Mr. Channon : A proper business plan will have to be produced for any high-speed rail link proposal that is brought before the House if it is to have a chance of getting through the procedures of the House of Commons. If and when British Rail produces such proposals as my hon. Friend has in mind, it will have to show proper financial justification as well as cover all the other points on which it will have to satisfy the House.

Mr. Prescott : The House will welcome the Secretary of State's conversion to the need for talks, rather than describing one party to them as "cowardly" as he did at the beginning of the dispute. Has the Secretary of State read the statement made by the Railway Staff National Tribunal? Does he accept its finding that the 7 per cent. pay offer imposed by British Rail, which is one of the causes of the dispute, was inadequate and represented a cut in real wages? Does he agree with the tribunal that the exeptional productivity of railway workers over the past few years has fully funded wage increases and justifies a wage increase today? Will the Secretary of State give an assurance that if the tribunal's findings provide the basis for a settlement acceptable to the Government he will not put financial obstacles in the board's way which prevent the dispute being brought to an end?

Mr. Channon : I noticed, rather surprisingly, that the hon. Gentleman did not urge the unions to attend talks this afternoon.

Mr. Snape : Answer the question.

Mr. Channon : I shall certainly answer the question. I also noticed that the hon. Gentleman did not condemn the strikes which are causing major disruption and interference to the railways and passengers. Of course I have read the decision of the Railway Staff National Tribunal, but it is for the parties concerned to negotiate, not for the Government. The parties could be at the negotiating table within a quarter of an hour and the dispute could be settled. I am amazed that the Opposition did not join us in that request.

M3-M27 Link

2. Mr. Atkinson : To ask the Secretary of State for Transport when he expects to make a statement on the completion of the M3-M27 motorway link.

The Minister for Roads and Traffic (Mr. Peter Bottomley) : We hope to award the main contract for the Compton to Bassett section of the M3 extension shortly.

Progress on the Bar End to Compton section depends on our consideration of the inspectors' reports on the recent inquiries. We hope to make an announcement later.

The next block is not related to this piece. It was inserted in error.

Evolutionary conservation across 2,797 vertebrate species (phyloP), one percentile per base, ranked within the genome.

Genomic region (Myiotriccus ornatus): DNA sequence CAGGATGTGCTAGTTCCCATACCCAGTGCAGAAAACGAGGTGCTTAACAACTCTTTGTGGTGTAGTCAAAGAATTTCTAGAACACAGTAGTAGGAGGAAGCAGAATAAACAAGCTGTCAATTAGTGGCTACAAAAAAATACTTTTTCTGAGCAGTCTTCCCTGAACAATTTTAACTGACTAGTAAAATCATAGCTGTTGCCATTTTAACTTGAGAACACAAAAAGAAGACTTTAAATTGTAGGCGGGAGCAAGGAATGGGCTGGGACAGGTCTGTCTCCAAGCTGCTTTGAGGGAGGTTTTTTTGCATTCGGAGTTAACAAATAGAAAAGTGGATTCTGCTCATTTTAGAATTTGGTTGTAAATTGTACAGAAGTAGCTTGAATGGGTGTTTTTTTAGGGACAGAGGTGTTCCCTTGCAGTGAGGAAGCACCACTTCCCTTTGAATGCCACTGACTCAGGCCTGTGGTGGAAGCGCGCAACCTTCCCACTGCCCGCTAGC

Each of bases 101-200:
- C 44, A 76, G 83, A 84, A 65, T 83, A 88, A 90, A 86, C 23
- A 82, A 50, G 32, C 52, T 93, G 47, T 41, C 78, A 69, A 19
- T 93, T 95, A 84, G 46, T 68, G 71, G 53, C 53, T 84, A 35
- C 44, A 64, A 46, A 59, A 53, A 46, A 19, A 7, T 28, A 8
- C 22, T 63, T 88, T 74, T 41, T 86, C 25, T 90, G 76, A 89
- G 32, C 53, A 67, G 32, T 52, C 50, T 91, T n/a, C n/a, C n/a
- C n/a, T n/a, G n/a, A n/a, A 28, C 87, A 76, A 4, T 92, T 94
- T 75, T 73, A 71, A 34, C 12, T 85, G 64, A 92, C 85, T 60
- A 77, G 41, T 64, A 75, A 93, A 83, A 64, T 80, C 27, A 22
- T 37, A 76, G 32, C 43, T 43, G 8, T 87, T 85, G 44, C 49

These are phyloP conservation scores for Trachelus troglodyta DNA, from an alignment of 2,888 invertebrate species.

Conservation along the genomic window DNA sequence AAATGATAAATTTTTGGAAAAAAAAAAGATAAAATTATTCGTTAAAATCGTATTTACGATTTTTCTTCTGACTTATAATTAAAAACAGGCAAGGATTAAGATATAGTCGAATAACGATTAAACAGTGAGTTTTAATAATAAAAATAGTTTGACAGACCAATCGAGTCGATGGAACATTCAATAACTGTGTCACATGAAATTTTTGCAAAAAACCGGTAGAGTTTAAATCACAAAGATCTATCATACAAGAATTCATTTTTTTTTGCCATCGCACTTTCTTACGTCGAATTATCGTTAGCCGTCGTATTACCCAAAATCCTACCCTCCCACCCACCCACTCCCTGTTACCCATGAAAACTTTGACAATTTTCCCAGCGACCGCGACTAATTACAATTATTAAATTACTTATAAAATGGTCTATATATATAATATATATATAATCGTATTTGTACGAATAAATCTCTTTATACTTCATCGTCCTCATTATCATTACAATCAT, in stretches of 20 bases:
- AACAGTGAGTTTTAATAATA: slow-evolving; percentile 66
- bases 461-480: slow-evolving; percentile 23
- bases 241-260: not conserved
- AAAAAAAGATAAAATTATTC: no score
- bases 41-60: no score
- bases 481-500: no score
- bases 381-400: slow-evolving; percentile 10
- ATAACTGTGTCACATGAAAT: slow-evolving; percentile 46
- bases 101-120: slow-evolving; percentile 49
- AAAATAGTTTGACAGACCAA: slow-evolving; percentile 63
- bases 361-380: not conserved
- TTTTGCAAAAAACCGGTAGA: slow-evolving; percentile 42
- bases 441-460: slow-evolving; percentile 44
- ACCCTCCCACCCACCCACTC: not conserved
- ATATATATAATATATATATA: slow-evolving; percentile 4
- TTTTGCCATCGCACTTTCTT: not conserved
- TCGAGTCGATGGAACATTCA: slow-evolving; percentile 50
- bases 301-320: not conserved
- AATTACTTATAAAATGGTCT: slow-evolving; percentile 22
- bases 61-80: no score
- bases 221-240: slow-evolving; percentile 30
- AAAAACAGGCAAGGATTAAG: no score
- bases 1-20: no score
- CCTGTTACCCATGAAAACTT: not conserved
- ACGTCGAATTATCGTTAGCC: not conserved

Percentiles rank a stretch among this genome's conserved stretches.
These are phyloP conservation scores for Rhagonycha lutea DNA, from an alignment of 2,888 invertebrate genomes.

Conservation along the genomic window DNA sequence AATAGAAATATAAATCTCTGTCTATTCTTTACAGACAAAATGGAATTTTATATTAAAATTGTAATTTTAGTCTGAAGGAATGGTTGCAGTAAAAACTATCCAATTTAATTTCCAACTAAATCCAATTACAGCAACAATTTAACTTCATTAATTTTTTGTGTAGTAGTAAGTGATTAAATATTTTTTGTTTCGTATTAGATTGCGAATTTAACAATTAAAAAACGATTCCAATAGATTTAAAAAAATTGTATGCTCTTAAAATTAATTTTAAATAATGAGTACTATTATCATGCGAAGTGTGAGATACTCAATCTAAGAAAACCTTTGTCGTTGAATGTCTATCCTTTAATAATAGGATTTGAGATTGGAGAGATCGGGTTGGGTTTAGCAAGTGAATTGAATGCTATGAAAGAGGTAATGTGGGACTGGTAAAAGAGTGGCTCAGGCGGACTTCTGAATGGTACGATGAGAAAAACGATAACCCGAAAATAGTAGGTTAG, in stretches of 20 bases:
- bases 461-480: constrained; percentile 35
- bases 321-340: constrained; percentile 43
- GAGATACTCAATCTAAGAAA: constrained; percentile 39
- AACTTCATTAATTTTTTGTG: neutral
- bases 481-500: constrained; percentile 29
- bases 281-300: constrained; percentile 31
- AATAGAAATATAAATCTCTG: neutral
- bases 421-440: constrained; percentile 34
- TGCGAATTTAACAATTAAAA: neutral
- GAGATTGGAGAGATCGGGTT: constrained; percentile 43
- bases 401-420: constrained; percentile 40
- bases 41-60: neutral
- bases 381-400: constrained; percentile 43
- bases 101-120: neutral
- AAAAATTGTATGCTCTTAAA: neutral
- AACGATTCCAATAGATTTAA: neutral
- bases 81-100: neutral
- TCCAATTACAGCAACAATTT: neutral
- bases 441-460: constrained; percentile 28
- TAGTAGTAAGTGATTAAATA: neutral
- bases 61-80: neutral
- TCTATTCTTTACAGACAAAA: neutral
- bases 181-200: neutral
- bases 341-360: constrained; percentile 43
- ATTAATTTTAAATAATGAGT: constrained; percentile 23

Mr. Atkinson : My hon. Friend's statement will be greeted with relief and encouragement by the millions of motorists who have had to endure more than a decade of misery and delay along the present A33 link road, but they will not believe in the completion of the motorway link

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until they see it. Will my hon. Friend be more precise about when he foresees the road actually being open for use by motorists?

Mr. Bottomley : The answer to the first part of my hon. Friend's question about completion is 1991. It would be beyond the abilities of my crystal ball to give an answer to the second part.

Mr. Ward : Is my hon. Friend aware that we have had five public inquiries about this stretch of road and that between 1978 and 1987 there were 217 accidents on it involving personal injury? Could not my hon. Friend go down in history as the Minister who made up his mind? The Department has procrastinated for donkey's years. No new information will be forthcoming from an inquiry, so will my hon. Friend make us his mind? I was told that the section would be opened last year, but there is still no sign of activity.

Mr. Bottomley : The excuse--and the reason--for the delay outlined in the second part of my hon. Friend's question was legal matters ; if I answered the first part of my hon. Friend's question, further legal problems would probably result. The fastest way of helping is to say nothing.

Road Congestion

3. Mr. Andrew Smith : To ask the Secretary of State for Transport if he will make a further statement on his proposals to relieve road congestion in the south-east.

Mr. Channon : The proposals in the White Paper, "Roads for Prosperity", together with the many major schemes already in our programme, will greatly help to relieve road congestion in the south-east.

Mr. Smith : Given the abject complacency of that response, will not the Secretary of State take note of the deepening anger among people in the south-east at how chronically worsening congestion is poisoning the environment, damaging business and driving the public slowly--in many cases, stationarily--round the bend? Does he accept that the way to tackle the congestion is through measures to halt the relentless increase in car use, and that that will be achieved only through a proper plan for transport throughout the south-east which stresses the investment needs of railways, buses, cycling and proper traffic management and achieves the right balance between car use and public transport?